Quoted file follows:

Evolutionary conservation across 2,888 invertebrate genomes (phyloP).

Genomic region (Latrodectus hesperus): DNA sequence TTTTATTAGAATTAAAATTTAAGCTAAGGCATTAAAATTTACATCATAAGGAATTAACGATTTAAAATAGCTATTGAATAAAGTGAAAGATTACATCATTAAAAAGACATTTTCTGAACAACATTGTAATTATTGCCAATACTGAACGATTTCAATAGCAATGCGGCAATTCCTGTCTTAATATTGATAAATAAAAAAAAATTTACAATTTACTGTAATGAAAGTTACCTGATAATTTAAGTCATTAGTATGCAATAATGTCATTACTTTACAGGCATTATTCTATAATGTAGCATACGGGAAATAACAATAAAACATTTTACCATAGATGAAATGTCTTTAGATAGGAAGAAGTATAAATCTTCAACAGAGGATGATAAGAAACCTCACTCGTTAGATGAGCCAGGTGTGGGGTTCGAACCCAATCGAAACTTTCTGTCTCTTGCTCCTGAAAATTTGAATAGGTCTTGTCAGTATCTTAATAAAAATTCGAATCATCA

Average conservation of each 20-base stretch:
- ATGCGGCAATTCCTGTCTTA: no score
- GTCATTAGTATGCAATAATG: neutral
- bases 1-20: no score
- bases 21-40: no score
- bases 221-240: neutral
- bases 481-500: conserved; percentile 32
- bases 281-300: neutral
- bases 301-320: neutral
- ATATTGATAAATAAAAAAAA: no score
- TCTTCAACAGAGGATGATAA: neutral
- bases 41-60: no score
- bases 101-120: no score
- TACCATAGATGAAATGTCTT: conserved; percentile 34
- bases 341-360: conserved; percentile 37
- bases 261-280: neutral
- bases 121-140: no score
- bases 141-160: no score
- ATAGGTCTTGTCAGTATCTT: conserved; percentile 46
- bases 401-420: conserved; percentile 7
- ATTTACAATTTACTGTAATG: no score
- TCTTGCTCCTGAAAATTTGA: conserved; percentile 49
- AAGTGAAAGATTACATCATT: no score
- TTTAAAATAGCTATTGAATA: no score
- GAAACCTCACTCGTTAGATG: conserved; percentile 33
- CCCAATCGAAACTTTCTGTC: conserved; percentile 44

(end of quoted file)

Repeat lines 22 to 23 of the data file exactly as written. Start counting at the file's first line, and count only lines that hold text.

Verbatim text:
- bases 401-420: conserved; percentile 7
- ATTTACAATTTACTGTAATG: no score